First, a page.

April 21, 2015 … a suburb with character

I found myself in Petone yesterday.


Jackson St, Petone

A very pleasant lunch in a previously unknown (to me) yum cha restaurant with a photographic friend was a good reason to wander around Petone afterwards. There are a few areas of greater Wellington that have real character, and Petone is undeniably on that list. There are other areas where I struggle to find a photograph, but that’s for another day. There is a lot of visible history in Petone, and sometimes it takes more than a lick of paint to conceal a sagging verandah.


Wicker baskets

Though I like the various cafes and restaurants on Jackson Street, most of the shops are outside my area of interest, with too many “junk shops”. On the other hand, the merchandise on display on the footpaths offers a variety of textures.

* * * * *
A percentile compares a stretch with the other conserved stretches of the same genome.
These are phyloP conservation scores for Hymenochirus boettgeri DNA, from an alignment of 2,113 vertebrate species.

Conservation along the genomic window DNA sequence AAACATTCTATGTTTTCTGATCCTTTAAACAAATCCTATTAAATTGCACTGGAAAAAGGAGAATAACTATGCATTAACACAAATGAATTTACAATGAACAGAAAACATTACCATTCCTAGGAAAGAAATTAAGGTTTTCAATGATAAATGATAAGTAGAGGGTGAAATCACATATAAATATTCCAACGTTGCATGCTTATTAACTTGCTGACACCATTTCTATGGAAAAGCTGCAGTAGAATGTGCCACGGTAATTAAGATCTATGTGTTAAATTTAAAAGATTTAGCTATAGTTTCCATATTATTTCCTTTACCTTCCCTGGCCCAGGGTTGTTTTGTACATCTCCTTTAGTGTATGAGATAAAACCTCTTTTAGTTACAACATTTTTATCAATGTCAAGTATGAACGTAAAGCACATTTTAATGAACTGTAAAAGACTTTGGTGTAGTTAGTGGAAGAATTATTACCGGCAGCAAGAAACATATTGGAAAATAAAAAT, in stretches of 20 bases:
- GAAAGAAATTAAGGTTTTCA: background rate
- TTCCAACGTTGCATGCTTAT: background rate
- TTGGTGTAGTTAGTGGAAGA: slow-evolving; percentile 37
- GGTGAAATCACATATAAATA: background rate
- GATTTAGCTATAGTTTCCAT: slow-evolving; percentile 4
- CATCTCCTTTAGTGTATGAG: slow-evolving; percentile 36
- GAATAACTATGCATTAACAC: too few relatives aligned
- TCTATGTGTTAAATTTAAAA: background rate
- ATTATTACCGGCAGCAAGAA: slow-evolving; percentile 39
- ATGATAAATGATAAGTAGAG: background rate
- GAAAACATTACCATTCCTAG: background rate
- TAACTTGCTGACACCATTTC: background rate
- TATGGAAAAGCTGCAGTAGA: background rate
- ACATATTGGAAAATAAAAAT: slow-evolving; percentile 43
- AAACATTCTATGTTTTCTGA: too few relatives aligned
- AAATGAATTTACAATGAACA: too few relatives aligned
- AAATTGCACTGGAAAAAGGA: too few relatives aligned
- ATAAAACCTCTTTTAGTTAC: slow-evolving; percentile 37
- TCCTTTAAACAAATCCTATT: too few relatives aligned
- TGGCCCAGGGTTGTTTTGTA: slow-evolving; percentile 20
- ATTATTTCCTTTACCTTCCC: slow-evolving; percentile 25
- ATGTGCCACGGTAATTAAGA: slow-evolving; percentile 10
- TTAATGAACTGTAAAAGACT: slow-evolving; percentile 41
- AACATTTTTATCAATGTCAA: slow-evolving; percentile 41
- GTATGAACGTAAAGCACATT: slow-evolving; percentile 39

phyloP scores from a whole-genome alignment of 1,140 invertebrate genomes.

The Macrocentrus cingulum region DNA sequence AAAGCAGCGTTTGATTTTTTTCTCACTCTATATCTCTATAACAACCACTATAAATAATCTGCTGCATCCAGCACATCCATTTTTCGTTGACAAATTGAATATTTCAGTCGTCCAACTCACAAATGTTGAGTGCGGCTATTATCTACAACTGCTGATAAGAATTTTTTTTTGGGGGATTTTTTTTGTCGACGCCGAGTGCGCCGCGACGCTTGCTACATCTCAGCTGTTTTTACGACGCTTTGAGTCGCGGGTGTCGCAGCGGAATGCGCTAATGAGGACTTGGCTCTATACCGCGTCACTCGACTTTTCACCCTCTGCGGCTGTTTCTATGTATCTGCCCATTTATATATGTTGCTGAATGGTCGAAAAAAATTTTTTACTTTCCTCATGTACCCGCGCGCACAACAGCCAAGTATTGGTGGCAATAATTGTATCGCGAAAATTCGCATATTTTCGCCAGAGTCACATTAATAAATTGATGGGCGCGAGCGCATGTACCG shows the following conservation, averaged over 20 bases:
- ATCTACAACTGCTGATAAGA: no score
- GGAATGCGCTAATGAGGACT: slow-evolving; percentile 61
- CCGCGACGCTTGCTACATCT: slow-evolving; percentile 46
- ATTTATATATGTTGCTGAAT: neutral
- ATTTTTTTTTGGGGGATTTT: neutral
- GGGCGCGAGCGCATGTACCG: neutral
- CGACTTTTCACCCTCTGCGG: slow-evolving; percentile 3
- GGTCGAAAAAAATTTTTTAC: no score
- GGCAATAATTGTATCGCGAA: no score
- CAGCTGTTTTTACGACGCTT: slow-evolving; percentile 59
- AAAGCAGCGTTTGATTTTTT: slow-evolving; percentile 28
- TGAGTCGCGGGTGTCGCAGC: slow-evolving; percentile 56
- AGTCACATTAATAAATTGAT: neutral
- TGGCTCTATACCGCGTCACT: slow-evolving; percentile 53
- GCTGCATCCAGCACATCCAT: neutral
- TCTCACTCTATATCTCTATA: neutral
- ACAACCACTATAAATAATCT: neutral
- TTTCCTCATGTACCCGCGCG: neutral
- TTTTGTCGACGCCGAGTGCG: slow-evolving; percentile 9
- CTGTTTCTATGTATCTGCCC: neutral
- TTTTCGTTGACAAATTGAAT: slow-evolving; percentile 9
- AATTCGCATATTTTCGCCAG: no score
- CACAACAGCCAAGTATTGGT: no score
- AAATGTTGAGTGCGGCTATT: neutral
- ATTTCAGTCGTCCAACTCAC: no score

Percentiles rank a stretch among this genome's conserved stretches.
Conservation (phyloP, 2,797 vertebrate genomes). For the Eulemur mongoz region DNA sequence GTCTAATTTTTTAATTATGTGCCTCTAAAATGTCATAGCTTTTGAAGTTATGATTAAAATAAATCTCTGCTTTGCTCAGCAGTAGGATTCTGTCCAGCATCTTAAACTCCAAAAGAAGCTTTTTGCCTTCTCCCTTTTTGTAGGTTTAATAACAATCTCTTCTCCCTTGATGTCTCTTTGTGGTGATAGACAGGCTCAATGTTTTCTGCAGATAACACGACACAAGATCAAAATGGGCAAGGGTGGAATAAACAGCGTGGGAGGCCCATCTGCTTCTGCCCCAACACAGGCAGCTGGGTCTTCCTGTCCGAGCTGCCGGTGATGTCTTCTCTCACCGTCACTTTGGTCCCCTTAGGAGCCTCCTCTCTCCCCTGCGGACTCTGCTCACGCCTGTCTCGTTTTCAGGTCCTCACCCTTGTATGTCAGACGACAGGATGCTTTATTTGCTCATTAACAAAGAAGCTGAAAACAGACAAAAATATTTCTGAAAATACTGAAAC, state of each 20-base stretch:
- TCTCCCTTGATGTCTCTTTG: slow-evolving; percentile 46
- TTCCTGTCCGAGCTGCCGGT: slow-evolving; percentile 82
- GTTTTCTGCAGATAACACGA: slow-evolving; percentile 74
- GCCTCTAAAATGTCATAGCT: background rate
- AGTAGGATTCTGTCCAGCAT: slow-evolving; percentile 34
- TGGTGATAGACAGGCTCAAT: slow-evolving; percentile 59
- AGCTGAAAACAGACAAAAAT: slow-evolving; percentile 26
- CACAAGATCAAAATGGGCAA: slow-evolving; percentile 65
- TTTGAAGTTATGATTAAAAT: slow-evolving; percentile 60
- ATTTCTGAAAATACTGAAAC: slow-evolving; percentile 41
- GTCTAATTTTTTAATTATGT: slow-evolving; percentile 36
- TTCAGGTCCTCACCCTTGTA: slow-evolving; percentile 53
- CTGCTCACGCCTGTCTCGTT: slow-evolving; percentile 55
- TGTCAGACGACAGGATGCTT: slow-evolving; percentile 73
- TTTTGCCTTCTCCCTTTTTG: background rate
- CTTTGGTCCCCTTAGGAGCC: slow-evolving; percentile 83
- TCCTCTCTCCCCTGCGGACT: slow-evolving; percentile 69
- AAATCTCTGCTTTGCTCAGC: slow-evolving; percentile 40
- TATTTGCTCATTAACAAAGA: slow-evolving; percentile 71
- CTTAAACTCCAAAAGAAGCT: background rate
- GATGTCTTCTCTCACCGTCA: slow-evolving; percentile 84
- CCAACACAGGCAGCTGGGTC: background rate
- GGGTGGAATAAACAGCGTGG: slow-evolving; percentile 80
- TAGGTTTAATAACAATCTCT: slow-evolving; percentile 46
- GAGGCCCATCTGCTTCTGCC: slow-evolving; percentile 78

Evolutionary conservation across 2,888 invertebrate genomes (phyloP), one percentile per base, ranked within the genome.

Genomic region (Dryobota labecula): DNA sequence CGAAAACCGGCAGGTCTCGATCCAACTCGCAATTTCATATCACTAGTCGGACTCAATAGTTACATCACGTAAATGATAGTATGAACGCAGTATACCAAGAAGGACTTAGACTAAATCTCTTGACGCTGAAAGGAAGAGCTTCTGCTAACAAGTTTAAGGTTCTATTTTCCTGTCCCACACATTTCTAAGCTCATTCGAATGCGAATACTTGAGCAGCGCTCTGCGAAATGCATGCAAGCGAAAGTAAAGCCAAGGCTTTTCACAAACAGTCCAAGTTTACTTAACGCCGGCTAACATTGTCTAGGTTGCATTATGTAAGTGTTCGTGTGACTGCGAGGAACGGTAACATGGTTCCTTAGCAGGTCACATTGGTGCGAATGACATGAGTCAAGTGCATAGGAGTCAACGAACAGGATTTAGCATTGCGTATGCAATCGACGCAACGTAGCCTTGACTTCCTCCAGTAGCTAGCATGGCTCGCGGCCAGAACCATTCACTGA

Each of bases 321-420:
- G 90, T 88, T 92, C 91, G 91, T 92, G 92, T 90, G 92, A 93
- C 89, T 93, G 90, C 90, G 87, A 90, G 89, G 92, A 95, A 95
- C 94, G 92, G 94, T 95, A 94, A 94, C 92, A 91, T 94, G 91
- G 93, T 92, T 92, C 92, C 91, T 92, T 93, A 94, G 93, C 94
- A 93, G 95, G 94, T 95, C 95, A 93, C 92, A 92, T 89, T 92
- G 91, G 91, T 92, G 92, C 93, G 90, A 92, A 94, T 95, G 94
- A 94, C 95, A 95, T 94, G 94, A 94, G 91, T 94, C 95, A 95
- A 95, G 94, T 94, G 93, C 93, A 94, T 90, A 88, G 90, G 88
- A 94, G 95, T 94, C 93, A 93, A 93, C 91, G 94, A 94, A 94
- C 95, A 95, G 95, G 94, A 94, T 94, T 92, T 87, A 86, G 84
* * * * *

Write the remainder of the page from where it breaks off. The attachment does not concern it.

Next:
Nearly monochrome

From the shopping centre I went to the Hikoikoi reserve at the Hutt River estuary, and looked first for bird life. Nothing of huge interest was present. On the other hand I liked the shapes and contrast provided by the water at low tide. I tend to eschew monochrome as a genre, but I like the occasional image that is naturally monochromatic.


Taboo at Hikoikoi

My final shot was of a newcomer to the anchorage inside the seawall at Hikoikoi. I have no idea if Taboo is a permanent addition, but she looks in need of a loving restoration.

That’s all for now.


About wysiwygpurple

Retirement suits me well. I spend much of my time out making pictures, or at home organizing and refining my pictures. This blog provides me with a platform from which I can indulge my passion for improving my photography and at the same time analyze my thoughts about what I have seen, where I have been and what is happening in my life. My images set out to be honest, but that does not mean I have not adjusted them. I use software to display what I saw though the viewfinder to best advantage. My preference is for landscape and nature, and is mostly centred around my hometown of Wellington, New Zealand.
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